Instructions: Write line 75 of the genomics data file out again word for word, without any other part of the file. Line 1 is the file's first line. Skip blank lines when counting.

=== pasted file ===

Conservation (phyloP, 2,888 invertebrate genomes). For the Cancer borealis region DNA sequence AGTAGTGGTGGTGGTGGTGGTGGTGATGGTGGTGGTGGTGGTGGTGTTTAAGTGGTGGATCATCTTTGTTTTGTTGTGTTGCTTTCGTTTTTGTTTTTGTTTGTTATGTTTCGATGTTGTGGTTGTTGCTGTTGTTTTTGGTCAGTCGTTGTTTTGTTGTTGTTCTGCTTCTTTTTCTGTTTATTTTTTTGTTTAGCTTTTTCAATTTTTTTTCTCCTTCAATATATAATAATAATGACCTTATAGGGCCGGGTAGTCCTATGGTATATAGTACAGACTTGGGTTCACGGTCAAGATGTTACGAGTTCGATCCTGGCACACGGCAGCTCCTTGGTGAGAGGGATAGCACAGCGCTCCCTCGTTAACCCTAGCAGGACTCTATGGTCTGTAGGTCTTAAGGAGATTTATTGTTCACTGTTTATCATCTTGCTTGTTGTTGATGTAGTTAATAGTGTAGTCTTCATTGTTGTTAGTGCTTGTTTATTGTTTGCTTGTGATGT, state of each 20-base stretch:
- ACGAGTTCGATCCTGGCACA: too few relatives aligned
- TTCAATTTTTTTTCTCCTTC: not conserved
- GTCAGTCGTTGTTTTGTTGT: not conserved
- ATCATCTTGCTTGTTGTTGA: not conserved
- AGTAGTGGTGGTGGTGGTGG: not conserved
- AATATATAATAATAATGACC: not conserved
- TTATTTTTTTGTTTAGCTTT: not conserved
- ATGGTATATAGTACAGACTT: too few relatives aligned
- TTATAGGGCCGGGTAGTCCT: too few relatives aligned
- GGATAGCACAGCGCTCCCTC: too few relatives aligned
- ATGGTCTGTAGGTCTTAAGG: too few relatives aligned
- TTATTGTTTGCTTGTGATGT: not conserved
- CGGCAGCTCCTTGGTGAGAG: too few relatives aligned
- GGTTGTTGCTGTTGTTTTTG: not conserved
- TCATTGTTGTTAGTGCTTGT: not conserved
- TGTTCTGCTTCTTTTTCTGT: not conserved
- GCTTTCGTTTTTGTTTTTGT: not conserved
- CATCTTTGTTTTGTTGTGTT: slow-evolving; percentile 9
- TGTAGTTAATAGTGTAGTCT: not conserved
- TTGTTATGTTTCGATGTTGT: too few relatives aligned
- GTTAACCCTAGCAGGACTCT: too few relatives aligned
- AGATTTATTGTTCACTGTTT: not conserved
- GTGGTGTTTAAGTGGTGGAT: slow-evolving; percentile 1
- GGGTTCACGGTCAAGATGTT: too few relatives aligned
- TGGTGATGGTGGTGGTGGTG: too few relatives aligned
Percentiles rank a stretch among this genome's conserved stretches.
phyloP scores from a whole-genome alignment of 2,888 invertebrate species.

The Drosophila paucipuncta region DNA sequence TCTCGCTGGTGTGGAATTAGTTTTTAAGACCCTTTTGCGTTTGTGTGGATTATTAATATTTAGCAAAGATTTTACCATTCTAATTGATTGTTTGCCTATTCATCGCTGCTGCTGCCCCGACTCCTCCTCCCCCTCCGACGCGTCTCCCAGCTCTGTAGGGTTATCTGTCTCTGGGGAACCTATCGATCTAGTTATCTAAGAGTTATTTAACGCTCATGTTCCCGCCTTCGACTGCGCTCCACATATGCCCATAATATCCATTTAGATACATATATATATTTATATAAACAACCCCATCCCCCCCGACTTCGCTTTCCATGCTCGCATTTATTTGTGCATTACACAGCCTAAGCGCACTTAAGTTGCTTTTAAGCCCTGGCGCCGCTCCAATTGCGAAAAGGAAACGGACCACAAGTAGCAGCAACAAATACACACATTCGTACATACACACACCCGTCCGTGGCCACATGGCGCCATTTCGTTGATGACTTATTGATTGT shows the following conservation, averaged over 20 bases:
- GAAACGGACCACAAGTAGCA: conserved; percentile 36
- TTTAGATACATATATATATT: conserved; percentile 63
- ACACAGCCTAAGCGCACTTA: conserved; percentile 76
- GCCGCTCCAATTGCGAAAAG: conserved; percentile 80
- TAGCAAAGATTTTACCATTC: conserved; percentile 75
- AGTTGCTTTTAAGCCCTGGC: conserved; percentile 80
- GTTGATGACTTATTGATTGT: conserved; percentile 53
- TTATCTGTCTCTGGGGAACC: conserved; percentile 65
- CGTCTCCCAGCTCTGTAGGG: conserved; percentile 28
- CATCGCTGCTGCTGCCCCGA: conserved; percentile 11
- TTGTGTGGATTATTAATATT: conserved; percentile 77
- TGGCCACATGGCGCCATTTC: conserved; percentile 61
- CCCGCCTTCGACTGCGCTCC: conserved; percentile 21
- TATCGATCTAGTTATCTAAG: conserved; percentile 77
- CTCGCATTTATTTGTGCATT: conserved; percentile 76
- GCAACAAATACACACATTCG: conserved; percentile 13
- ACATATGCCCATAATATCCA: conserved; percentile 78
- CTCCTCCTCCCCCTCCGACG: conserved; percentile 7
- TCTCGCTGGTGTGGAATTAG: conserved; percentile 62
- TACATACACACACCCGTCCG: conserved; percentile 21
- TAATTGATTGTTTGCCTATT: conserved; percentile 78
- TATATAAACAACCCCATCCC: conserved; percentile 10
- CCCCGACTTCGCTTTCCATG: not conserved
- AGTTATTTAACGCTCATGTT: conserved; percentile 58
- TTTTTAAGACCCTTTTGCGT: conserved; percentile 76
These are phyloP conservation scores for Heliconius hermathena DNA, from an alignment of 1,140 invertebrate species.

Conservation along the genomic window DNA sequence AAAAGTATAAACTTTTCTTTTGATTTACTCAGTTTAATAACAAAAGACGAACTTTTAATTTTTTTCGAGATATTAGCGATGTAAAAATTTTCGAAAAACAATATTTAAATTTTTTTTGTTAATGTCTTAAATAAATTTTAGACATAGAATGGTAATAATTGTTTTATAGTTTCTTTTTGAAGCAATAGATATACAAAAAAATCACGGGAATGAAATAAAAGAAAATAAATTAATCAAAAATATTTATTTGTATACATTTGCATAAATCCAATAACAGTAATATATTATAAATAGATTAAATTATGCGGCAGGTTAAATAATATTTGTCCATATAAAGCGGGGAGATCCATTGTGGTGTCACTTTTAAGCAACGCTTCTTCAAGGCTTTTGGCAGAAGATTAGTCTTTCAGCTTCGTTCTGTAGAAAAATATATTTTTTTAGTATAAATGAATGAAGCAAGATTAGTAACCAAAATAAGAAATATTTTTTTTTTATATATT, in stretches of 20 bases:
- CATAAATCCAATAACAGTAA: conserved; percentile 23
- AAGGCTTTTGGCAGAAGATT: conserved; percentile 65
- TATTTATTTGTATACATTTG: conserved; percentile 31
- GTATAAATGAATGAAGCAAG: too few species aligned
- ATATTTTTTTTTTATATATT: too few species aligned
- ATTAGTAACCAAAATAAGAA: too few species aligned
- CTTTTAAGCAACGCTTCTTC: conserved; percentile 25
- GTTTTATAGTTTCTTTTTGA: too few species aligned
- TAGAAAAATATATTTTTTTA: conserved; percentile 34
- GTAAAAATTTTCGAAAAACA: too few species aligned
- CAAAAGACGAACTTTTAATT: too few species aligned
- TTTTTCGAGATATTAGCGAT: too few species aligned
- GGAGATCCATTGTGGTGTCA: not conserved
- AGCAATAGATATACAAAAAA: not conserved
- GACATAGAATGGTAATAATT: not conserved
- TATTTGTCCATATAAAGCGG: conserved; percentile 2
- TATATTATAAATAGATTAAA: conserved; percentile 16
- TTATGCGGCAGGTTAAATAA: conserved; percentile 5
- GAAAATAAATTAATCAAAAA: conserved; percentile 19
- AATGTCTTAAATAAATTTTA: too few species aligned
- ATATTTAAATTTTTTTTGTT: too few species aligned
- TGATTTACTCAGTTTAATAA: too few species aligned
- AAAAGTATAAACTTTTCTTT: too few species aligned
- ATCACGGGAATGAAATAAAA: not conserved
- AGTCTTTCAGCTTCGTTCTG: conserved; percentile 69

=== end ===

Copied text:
- GAAAATAAATTAATCAAAAA: conserved; percentile 19